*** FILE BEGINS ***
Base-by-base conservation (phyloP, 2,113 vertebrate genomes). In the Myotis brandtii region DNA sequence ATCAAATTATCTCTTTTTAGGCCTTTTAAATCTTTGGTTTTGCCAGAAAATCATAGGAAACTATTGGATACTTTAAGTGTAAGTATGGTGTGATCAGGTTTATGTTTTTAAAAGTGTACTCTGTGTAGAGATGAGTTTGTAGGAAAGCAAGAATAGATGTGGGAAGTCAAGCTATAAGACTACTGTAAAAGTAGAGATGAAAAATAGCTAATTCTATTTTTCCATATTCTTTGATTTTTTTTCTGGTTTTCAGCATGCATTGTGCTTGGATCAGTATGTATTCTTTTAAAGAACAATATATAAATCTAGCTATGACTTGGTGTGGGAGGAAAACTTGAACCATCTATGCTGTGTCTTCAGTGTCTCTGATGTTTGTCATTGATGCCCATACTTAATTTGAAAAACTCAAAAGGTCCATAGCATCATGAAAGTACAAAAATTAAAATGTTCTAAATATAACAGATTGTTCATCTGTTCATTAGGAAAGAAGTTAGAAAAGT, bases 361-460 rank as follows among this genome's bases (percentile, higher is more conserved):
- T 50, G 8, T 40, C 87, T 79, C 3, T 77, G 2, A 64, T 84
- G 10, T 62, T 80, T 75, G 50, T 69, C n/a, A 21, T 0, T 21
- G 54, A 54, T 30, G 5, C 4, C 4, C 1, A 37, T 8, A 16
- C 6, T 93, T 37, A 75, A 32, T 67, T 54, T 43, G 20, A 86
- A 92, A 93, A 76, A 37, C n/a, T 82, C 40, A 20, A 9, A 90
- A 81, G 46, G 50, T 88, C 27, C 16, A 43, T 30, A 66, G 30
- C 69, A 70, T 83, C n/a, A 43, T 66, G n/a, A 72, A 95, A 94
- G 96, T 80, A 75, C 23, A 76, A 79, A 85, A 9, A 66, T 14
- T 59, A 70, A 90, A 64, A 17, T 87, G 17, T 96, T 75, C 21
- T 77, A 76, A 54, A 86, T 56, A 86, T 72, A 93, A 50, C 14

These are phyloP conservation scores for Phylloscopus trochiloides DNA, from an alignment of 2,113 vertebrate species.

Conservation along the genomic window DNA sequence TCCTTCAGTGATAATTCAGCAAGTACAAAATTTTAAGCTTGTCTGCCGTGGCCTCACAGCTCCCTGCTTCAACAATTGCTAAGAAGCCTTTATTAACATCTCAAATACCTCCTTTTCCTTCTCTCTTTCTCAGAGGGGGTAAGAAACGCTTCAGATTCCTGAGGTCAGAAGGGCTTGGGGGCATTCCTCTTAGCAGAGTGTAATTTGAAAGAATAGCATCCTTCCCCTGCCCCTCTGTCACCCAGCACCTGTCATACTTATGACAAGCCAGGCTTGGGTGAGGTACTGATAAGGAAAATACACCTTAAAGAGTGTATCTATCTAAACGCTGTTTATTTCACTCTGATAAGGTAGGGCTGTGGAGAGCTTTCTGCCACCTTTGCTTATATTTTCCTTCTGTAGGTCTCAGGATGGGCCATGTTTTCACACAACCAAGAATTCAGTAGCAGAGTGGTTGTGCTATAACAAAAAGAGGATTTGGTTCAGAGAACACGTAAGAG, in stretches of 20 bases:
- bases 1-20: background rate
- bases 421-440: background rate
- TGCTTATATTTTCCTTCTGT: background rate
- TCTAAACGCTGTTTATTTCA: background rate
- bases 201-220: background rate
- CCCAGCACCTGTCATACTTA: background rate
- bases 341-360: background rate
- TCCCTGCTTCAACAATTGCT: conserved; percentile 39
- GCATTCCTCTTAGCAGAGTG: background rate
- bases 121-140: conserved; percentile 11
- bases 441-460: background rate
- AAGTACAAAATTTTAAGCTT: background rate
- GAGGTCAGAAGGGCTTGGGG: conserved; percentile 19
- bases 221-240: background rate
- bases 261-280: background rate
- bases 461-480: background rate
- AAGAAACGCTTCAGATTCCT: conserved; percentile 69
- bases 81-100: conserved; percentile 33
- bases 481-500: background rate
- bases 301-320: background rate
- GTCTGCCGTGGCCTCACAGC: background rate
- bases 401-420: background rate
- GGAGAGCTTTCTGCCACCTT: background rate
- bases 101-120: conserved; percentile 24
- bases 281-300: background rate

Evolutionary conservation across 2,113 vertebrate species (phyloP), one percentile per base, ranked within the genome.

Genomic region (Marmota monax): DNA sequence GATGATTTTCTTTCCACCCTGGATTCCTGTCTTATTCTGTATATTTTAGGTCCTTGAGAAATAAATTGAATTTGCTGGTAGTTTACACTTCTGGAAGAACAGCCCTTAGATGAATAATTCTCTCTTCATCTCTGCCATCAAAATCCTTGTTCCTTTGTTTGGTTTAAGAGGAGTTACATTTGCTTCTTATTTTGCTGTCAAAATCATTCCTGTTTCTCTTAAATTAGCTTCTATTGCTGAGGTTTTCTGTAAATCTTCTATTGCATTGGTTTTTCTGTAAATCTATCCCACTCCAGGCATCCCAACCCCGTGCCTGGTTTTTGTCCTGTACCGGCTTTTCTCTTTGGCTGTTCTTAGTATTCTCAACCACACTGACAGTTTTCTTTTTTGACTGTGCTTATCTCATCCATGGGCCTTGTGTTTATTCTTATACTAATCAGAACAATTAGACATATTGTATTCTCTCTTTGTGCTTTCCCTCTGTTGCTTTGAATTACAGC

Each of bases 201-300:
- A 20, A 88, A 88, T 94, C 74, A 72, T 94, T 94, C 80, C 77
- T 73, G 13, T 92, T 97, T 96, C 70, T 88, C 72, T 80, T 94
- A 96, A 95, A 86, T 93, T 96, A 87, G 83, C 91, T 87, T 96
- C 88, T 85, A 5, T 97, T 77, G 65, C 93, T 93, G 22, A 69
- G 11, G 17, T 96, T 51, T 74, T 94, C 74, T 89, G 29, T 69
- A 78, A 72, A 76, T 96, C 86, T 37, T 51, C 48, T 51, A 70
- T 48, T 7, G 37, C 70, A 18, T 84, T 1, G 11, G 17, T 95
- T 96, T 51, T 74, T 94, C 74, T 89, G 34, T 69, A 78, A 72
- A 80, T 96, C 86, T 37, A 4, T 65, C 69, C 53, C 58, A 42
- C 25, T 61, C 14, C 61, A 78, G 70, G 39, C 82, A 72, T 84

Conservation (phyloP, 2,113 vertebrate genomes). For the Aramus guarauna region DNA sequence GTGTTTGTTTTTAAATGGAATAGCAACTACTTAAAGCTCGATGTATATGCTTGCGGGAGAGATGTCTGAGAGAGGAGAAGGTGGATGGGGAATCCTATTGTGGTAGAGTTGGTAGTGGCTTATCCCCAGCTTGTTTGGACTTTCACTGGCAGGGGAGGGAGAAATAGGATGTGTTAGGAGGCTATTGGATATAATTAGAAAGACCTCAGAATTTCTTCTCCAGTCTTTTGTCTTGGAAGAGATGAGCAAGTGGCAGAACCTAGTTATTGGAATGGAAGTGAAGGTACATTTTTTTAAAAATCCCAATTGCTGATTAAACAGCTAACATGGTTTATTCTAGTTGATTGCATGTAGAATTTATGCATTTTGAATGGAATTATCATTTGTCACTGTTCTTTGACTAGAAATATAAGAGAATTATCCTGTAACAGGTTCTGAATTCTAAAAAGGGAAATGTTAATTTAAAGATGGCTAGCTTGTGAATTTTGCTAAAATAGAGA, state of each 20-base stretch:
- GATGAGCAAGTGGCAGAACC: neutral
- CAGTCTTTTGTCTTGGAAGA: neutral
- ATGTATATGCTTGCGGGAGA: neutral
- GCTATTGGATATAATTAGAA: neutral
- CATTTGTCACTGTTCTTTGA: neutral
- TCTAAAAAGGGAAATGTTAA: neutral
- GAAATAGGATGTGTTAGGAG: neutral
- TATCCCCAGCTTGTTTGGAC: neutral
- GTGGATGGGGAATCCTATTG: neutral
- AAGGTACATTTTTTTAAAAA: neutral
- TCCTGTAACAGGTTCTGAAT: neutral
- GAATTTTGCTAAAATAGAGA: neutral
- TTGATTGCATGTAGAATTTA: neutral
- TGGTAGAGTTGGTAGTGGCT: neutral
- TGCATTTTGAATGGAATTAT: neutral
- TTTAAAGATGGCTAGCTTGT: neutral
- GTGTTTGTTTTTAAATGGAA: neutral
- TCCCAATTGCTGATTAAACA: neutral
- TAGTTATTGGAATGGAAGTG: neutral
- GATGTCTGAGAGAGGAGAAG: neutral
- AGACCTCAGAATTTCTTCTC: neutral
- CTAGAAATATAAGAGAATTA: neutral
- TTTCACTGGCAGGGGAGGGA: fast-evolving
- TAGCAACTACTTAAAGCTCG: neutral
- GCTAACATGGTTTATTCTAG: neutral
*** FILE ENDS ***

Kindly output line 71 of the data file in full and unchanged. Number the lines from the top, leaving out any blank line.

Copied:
- TAGTTATTGGAATGGAAGTG: neutral